A Chess Game

I played in a tournament in Sacramento this weekend. Here is my best game from the event.

Aditya Kumar (1800) vs. Simon Rubinstein-Salzedo (1905), Sacramento Chess Club, Round 5, July 5, 2009.

1. d4 f5 2. c4 Nf6 3. Nc3 g6 4. e3

4. g3 is more common, but this line is fine as well.

4… Bg7 5. Bd3 0-0 6. Nf3 d6 7. 0-0 Nc6 8. a3?

I am playing for the move …e5, so my opponent should prevent me from making this move, or at least extract concessions if I do make it. Better is 8. d5 Ne5 9. Nxe5 dxe5, when I have a pawn on e5, but at the cost of a compromised pawn structure. Still, I’d be happy to play that position with black.

8… e5 9. d5 Ne7 10. e4 f4 11. h3

One advantage of playing this system with white rather than the more standard system with g3 and Bg2 is that h3 is not quite as weakening here. My plan is to get my pawns to h5 and g4 eventually and break through against my opponent’s king. This move may slow me down a bit, and it allows him to set up a big of a fortress, which I will find difficult to break through.

White’s main idea here is to expand on the queenside with moves like b4, Rb1, Bb2, and c5, and try to make my queenside collapse. This is an especially appealing option for him, since my pieces will be heading over the queenside to attack the white king. Therefore, if he can avoid disaster on the kingside, I may find my pieces too far away to fight off an invasion on the queenside. So, let’s see what happened.

11…h6 12. b4 g5 13. c5 a6

The point of this move is to slow down his queenside invasion a bit. A move I’d like to play is Qe8, but after Nb5, it’s tough to fend off a quick invasion on the queenside. So, a6 prevents Nb5 and unties my queen from defense of c7.

14. Bb2 Qe8 15. cxd6 cxd6 16. Nh2 h5 17. Be2 Qg6 18. f3

So, he seems to be defending g4 adequately. I thought I needed to bring in one extra piece in order for the …g4 break to work. However, 18…g4 is already possible, since the pawn on e4 is not defended too well. One sensible line is 18…g4 19. fxg4 hxg4 20. Nxg4 Nxe4 21. Nxe4 Qxe4 22. Bf3 Qg6 23. Rc1 Nf5 (not 23…Bf5? 24. Rc7 e4 25. Bxg7 Qxg7 26. Bxe4! Bxe4 27. Re1, and white is winning), which is roughly equal.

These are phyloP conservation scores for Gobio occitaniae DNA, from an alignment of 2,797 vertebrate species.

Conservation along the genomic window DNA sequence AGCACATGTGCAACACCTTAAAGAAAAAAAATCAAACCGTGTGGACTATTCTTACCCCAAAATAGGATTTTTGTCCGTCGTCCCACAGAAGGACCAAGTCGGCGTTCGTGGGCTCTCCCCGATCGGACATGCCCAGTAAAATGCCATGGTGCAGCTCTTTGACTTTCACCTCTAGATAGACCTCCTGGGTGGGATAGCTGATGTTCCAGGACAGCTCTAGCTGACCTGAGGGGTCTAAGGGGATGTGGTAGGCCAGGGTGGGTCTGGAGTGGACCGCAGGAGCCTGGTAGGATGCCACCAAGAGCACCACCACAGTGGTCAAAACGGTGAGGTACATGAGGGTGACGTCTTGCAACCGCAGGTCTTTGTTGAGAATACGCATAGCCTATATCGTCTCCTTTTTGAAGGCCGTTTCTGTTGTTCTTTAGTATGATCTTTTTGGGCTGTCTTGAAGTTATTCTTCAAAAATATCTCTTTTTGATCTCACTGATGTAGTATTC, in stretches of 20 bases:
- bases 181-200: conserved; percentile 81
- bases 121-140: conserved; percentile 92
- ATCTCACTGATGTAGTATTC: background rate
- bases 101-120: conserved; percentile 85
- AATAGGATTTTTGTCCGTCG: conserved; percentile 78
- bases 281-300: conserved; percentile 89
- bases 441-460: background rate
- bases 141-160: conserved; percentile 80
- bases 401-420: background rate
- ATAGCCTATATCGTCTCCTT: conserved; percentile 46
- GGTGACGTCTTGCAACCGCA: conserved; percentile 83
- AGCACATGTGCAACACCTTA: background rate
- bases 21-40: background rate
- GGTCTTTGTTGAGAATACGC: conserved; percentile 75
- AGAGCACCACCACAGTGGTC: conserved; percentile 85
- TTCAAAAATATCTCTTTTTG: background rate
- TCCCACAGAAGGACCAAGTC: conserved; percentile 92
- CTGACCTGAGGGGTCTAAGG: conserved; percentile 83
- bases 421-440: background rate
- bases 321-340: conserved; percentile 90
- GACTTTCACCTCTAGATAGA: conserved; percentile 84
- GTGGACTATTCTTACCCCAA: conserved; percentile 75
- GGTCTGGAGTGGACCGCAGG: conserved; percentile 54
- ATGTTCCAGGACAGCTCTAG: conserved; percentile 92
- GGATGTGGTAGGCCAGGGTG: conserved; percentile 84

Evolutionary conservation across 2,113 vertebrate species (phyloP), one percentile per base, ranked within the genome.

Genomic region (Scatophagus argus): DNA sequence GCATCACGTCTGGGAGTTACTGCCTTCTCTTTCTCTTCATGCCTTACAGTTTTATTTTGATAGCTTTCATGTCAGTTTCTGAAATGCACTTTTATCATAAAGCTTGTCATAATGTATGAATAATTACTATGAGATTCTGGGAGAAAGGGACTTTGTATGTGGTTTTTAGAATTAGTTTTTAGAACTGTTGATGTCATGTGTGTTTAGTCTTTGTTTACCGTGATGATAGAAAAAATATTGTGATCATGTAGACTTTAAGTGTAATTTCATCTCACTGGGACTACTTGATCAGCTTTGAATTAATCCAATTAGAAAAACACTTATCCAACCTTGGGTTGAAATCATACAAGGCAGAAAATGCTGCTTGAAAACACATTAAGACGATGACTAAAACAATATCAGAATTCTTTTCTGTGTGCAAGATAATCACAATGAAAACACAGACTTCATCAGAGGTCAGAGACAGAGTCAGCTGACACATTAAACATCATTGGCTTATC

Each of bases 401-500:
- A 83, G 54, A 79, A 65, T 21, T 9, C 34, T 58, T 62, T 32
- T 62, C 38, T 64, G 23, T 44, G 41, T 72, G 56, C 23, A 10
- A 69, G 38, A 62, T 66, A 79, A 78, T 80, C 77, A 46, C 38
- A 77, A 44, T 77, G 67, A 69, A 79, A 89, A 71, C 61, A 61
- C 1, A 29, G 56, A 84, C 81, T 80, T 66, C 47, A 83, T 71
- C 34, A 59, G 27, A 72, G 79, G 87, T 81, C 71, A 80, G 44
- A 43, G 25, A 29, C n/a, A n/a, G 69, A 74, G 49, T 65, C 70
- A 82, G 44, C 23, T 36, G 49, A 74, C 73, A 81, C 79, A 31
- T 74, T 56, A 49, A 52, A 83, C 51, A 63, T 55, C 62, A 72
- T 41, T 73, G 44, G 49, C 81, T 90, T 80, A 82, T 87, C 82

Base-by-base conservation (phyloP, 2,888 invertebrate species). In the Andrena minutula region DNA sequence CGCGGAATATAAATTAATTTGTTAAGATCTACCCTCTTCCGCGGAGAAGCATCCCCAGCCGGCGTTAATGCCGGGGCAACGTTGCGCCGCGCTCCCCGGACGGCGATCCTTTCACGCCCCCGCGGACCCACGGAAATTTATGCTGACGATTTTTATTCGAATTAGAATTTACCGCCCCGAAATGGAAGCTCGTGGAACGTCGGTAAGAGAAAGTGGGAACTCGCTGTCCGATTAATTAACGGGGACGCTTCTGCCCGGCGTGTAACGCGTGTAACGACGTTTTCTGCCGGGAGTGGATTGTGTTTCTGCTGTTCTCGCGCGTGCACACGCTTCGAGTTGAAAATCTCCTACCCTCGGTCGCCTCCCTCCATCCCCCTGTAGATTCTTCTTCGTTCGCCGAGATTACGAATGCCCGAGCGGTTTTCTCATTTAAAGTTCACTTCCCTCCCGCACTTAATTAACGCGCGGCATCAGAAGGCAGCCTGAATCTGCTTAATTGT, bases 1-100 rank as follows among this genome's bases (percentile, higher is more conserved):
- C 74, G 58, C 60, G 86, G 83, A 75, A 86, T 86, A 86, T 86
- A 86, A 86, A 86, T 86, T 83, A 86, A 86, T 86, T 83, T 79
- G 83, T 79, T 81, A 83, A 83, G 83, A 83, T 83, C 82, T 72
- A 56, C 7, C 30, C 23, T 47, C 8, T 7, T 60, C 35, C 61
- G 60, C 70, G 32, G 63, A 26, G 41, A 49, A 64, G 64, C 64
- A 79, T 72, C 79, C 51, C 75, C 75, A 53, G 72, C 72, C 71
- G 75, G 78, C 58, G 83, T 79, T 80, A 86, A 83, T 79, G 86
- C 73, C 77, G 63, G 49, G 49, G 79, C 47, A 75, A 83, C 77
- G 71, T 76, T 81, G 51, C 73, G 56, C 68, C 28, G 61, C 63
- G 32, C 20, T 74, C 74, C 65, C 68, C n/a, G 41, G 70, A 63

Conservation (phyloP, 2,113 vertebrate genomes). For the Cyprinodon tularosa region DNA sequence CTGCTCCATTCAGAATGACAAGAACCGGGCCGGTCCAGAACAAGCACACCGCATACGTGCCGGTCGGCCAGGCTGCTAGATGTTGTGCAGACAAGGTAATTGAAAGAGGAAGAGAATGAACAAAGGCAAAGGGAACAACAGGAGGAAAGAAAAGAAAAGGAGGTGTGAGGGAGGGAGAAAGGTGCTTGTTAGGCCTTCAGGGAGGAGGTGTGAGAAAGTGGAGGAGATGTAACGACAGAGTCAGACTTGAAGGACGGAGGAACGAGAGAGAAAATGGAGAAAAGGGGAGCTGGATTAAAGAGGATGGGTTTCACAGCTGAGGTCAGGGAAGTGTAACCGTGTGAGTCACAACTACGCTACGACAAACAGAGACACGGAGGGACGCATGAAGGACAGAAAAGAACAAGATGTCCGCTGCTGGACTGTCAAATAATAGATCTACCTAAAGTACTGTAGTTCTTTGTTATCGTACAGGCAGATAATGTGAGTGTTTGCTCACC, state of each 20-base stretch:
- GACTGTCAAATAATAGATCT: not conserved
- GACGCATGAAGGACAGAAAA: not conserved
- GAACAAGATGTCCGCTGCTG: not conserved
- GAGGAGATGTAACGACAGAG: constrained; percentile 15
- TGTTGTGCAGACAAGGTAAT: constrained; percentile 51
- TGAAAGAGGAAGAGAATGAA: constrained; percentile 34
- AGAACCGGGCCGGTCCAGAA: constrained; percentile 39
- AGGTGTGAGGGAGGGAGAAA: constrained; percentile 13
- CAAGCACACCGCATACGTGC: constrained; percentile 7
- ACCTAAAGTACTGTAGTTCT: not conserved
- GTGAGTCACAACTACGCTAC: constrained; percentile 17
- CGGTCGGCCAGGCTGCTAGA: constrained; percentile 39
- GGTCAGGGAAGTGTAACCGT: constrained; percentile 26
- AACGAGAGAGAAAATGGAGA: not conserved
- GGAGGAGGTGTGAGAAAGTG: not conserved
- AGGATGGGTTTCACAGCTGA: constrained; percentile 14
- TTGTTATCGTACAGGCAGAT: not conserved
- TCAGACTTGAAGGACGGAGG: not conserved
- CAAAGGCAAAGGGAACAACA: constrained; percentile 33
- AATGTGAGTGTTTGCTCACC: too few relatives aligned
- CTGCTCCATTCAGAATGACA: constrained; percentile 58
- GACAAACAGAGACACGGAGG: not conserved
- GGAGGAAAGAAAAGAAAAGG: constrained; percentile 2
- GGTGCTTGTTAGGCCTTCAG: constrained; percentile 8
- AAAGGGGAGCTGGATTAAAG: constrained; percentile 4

18… Kh7 19. Re1 Neg8 20. Kf2 Nh6

Finally, I have enough pieces gathered to play g4.

21. Rh1 Kg8 22. Na4 g4 23. hxg4 hxg4 24. Nf1 b5?!

I looked at 24…Nxe4+ 25. fxe4 f3 26. gxf3 gxf3 27. Bxf3 for a long time but convinced myself that it wouldn’t work. But it does. After 27…Bg4 28. Nd2 Bxf3 29. Nxf3 Ng4+ 30. Ke1 Qxe4+ 31. Qe2 Qxf3 32. Qxf3 Rxf3, black is up a pawn and should win without too much difficulty. But my computer finds the response 26. Ng3 fxe2+ 27. Qxe2, which it claims is roughly equal.

Still, as we shall see soon, there are problems with this move I played.

25. Nb6 Rb8 26. Nxc8 Rbxc8 27. a4

This move wins a pawn, at least, sort of. But now 27…Nxe4+ really works. After 28. fxe4 f3 29. gxf3 (or 29. Ng3 fxe2+ 30. Kxe2 Rc4! is great for black; this is the difference!) gxf3 30. Bxf3 Qxe4 31. Ne3 Rxf3+ 32. Qxf3 Rf8, black is easily winning. I missed this line, but I thought that if I could convince his bishop to leave e2, then everything would work perfectly. So,


Now I can think about playing Rb7 to defend the pawn, followed by Rcb8 if necessary.

28. axb5 axb5 29. Bxb5 Nxe4+


30. fxe4 Qxe4 31. Bd3

Probably the best defense.

31…g3+ 32. Kg1 Qxb4 33. Rxh6!

I overlooked this move when playing 29…Nxe4+, so I was panicked. The first point is that 33…Bxh6? loses to 34. Qg4+, forking the king and rook. The second point is that 33…Qc5+ (defending the rook) 34. Kh1 Bxh6 is met by 35. Rc1, again winning for white. The best moves seem to be 33…Qxb2, and the move I played, namely

33… f3!

Cutting off the queen from g4 while retaining my threats of Qxb2, Bh6, and 34…Qc5+ 35. Kh1 Qf2 with the idea of taking on g2 with checkmate.

34. Bc1??

34. Bg6 seems to save white. A possible line is 34…Rf4 35. Bh7+ Kf8 36. Rh3 (forced, to prevent 36…f2+ 37. Kh1 Rh4+, when 38. Rxf4 fails to 38…Qxh4+ 39. Nh2 Qxh2#) Qxb2 37. Rxg3 e4, after which a draw is the most likely result, at least, if played by much stronger players. Now I finish him off quickly.

34…Bxh6 35. gxf3 Qd4+ 36. Kh1 Qxa1 37. Bh7+ Rxh7 38. f4 Bxf4 39. Kg2 Rh2+

I played this to trade off a bunch of pieces. If 40. Nxh2, then 40…Qa2+ 41. Bd2 Qxd2+ 42. Qxd2 Bxd2, and white needs to resign as soon as possible, if not sooner.

40. Kg1 Qa7+ 41. Ne3 Bxe3+ White resigns.

I missed a few strong moves for both sides when I was sitting at the board, but they were in very complex positions with lots of possibilities. I’m still very happy with my play in this game. But not in the rest of the tournament.


About Simon

Hi. I'm Simon Rubinstein-Salzedo. I'm a mathematics postdoc at Dartmouth College. I'm also a musician; I play piano and cello, and I also sometimes compose music and study musicology. I also like to play chess and write calligraphy. This blog is a catalogue of some of my thoughts. I write them down so that I understand them better. But sometimes other people find them interesting as well, so I happily share them with my small corner of the world.
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2 Responses to A Chess Game

  1. Anonymous says:

    Aditya Kumar
    I know an Aditya Kumar. Was he a chubby East Indian, about 18 years old?

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